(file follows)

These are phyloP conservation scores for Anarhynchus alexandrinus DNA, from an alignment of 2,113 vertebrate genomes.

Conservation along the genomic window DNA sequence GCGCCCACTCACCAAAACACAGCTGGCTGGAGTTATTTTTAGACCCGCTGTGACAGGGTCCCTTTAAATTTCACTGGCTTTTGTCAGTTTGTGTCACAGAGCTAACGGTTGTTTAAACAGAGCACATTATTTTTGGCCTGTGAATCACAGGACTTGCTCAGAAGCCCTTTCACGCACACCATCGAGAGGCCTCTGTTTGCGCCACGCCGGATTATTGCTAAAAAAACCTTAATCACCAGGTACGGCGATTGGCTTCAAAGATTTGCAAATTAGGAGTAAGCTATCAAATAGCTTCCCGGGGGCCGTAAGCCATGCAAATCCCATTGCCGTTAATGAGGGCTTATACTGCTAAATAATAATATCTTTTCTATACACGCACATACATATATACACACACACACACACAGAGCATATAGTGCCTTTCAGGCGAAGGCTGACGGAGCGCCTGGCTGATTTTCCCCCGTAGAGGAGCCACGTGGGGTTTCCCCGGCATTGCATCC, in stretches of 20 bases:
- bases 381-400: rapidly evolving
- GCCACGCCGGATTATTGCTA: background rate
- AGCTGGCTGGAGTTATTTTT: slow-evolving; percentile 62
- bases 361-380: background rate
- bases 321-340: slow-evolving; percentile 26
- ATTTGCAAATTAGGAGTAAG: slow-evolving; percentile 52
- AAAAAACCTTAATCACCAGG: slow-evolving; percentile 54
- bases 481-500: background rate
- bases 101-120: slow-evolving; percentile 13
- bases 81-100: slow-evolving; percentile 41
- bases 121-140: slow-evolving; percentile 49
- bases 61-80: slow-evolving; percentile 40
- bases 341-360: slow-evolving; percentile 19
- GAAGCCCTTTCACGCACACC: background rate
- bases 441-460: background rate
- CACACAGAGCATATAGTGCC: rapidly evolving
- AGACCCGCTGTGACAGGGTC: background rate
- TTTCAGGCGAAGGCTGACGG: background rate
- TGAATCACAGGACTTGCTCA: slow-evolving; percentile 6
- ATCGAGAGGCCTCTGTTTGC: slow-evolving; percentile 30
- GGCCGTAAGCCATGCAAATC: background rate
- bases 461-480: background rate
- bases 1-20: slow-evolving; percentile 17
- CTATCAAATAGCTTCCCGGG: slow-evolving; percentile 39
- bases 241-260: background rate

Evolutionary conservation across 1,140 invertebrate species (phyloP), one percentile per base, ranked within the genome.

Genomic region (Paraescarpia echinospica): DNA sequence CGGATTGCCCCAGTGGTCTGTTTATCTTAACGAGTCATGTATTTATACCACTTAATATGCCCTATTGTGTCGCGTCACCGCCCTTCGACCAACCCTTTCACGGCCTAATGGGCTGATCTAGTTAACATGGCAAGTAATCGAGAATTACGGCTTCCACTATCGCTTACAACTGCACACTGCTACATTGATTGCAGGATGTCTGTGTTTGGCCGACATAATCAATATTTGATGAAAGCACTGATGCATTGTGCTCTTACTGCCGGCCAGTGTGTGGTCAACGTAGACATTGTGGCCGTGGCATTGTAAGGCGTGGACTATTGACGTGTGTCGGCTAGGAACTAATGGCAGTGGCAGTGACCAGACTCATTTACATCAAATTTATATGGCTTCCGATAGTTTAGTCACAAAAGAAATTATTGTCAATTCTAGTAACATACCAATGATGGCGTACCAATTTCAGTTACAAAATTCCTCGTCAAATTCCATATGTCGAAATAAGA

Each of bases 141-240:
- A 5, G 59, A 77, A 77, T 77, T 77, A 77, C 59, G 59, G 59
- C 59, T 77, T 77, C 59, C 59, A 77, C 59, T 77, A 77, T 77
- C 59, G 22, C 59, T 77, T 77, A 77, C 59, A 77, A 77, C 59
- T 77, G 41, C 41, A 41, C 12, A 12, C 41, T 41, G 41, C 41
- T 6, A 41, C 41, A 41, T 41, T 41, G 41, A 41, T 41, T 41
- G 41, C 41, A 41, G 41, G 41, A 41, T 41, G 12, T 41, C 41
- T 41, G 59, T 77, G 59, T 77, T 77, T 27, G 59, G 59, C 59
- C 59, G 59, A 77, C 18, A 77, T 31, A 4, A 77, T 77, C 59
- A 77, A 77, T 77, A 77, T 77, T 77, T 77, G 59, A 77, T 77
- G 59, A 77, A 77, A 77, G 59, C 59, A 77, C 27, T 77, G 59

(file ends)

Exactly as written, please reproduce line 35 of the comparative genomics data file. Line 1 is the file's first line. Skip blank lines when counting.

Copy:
- T 6, A 41, C 41, A 41, T 41, T 41, G 41, A 41, T 41, T 41